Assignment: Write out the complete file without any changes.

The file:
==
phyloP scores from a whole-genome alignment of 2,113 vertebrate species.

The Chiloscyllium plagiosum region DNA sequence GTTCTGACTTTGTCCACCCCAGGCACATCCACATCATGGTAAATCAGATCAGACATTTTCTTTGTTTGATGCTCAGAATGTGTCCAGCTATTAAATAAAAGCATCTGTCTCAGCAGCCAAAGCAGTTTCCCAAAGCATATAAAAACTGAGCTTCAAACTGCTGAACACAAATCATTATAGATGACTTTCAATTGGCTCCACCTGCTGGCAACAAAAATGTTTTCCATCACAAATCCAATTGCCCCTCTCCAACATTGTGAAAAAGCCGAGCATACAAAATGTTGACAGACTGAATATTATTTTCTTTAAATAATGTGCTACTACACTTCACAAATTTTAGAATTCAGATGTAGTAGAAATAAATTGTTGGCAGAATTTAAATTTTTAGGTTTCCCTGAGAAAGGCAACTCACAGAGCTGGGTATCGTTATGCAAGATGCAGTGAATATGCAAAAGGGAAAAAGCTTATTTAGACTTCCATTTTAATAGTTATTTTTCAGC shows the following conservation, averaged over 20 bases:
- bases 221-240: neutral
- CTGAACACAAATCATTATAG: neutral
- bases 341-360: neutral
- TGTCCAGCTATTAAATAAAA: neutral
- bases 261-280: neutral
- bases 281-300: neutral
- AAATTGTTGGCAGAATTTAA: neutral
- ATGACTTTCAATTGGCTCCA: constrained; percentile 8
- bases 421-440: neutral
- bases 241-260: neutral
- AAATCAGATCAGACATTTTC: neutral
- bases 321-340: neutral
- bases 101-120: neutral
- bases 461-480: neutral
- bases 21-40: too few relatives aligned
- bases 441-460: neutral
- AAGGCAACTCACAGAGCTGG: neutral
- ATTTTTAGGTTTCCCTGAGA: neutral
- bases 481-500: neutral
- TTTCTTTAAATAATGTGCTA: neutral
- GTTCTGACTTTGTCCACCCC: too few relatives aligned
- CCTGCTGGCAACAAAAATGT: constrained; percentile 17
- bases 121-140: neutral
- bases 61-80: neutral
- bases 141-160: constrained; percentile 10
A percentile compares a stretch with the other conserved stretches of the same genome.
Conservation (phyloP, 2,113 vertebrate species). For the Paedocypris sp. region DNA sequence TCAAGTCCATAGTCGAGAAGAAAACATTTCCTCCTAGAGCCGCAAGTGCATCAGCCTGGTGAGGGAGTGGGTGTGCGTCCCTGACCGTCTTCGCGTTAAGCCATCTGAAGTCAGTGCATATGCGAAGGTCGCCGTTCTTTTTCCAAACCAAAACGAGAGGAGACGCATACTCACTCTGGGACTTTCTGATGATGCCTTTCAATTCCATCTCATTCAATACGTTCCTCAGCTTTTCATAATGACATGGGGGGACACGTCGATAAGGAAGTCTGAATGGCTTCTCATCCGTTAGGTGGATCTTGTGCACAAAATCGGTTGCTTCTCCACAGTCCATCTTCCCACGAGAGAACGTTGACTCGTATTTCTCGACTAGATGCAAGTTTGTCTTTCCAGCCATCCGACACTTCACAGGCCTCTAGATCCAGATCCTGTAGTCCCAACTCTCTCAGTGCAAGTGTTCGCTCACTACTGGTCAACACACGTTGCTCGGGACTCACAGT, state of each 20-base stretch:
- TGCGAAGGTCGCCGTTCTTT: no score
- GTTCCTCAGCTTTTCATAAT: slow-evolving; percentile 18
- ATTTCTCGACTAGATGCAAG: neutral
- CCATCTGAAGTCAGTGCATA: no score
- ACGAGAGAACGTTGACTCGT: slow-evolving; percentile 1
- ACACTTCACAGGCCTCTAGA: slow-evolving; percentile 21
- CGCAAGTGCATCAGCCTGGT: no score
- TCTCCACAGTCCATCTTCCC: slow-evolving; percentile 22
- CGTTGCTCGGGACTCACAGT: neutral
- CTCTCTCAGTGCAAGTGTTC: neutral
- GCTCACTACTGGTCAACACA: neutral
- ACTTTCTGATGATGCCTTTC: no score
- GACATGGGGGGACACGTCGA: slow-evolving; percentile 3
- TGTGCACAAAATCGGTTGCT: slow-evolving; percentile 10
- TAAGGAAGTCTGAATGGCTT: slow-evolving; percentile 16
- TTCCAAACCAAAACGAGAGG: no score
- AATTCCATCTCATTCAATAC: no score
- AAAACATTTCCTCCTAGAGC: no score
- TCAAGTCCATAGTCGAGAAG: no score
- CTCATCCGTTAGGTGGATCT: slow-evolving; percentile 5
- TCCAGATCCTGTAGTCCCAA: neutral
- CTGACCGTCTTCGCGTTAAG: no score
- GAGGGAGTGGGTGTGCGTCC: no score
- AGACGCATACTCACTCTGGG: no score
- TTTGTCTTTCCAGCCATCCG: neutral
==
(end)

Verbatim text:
phyloP scores from a whole-genome alignment of 2,113 vertebrate species.

The Chiloscyllium plagiosum region DNA sequence GTTCTGACTTTGTCCACCCCAGGCACATCCACATCATGGTAAATCAGATCAGACATTTTCTTTGTTTGATGCTCAGAATGTGTCCAGCTATTAAATAAAAGCATCTGTCTCAGCAGCCAAAGCAGTTTCCCAAAGCATATAAAAACTGAGCTTCAAACTGCTGAACACAAATCATTATAGATGACTTTCAATTGGCTCCACCTGCTGGCAACAAAAATGTTTTCCATCACAAATCCAATTGCCCCTCTCCAACATTGTGAAAAAGCCGAGCATACAAAATGTTGACAGACTGAATATTATTTTCTTTAAATAATGTGCTACTACACTTCACAAATTTTAGAATTCAGATGTAGTAGAAATAAATTGTTGGCAGAATTTAAATTTTTAGGTTTCCCTGAGAAAGGCAACTCACAGAGCTGGGTATCGTTATGCAAGATGCAGTGAATATGCAAAAGGGAAAAAGCTTATTTAGACTTCCATTTTAATAGTTATTTTTCAGC shows the following conservation, averaged over 20 bases:
- bases 221-240: neutral
- CTGAACACAAATCATTATAG: neutral
- bases 341-360: neutral
- TGTCCAGCTATTAAATAAAA: neutral
- bases 261-280: neutral
- bases 281-300: neutral
- AAATTGTTGGCAGAATTTAA: neutral
- ATGACTTTCAATTGGCTCCA: constrained; percentile 8
- bases 421-440: neutral
- bases 241-260: neutral
- AAATCAGATCAGACATTTTC: neutral
- bases 321-340: neutral
- bases 101-120: neutral
- bases 461-480: neutral
- bases 21-40: too few relatives aligned
- bases 441-460: neutral
- AAGGCAACTCACAGAGCTGG: neutral
- ATTTTTAGGTTTCCCTGAGA: neutral
- bases 481-500: neutral
- TTTCTTTAAATAATGTGCTA: neutral
- GTTCTGACTTTGTCCACCCC: too few relatives aligned
- CCTGCTGGCAACAAAAATGT: constrained; percentile 17
- bases 121-140: neutral
- bases 61-80: neutral
- bases 141-160: constrained; percentile 10
A percentile compares a stretch with the other conserved stretches of the same genome.
Conservation (phyloP, 2,113 vertebrate species). For the Paedocypris sp. region DNA sequence TCAAGTCCATAGTCGAGAAGAAAACATTTCCTCCTAGAGCCGCAAGTGCATCAGCCTGGTGAGGGAGTGGGTGTGCGTCCCTGACCGTCTTCGCGTTAAGCCATCTGAAGTCAGTGCATATGCGAAGGTCGCCGTTCTTTTTCCAAACCAAAACGAGAGGAGACGCATACTCACTCTGGGACTTTCTGATGATGCCTTTCAATTCCATCTCATTCAATACGTTCCTCAGCTTTTCATAATGACATGGGGGGACACGTCGATAAGGAAGTCTGAATGGCTTCTCATCCGTTAGGTGGATCTTGTGCACAAAATCGGTTGCTTCTCCACAGTCCATCTTCCCACGAGAGAACGTTGACTCGTATTTCTCGACTAGATGCAAGTTTGTCTTTCCAGCCATCCGACACTTCACAGGCCTCTAGATCCAGATCCTGTAGTCCCAACTCTCTCAGTGCAAGTGTTCGCTCACTACTGGTCAACACACGTTGCTCGGGACTCACAGT, state of each 20-base stretch:
- TGCGAAGGTCGCCGTTCTTT: no score
- GTTCCTCAGCTTTTCATAAT: slow-evolving; percentile 18
- ATTTCTCGACTAGATGCAAG: neutral
- CCATCTGAAGTCAGTGCATA: no score
- ACGAGAGAACGTTGACTCGT: slow-evolving; percentile 1
- ACACTTCACAGGCCTCTAGA: slow-evolving; percentile 21
- CGCAAGTGCATCAGCCTGGT: no score
- TCTCCACAGTCCATCTTCCC: slow-evolving; percentile 22
- CGTTGCTCGGGACTCACAGT: neutral
- CTCTCTCAGTGCAAGTGTTC: neutral
- GCTCACTACTGGTCAACACA: neutral
- ACTTTCTGATGATGCCTTTC: no score
- GACATGGGGGGACACGTCGA: slow-evolving; percentile 3
- TGTGCACAAAATCGGTTGCT: slow-evolving; percentile 10
- TAAGGAAGTCTGAATGGCTT: slow-evolving; percentile 16
- TTCCAAACCAAAACGAGAGG: no score
- AATTCCATCTCATTCAATAC: no score
- AAAACATTTCCTCCTAGAGC: no score
- TCAAGTCCATAGTCGAGAAG: no score
- CTCATCCGTTAGGTGGATCT: slow-evolving; percentile 5
- TCCAGATCCTGTAGTCCCAA: neutral
- CTGACCGTCTTCGCGTTAAG: no score
- GAGGGAGTGGGTGTGCGTCC: no score
- AGACGCATACTCACTCTGGG: no score
- TTTGTCTTTCCAGCCATCCG: neutral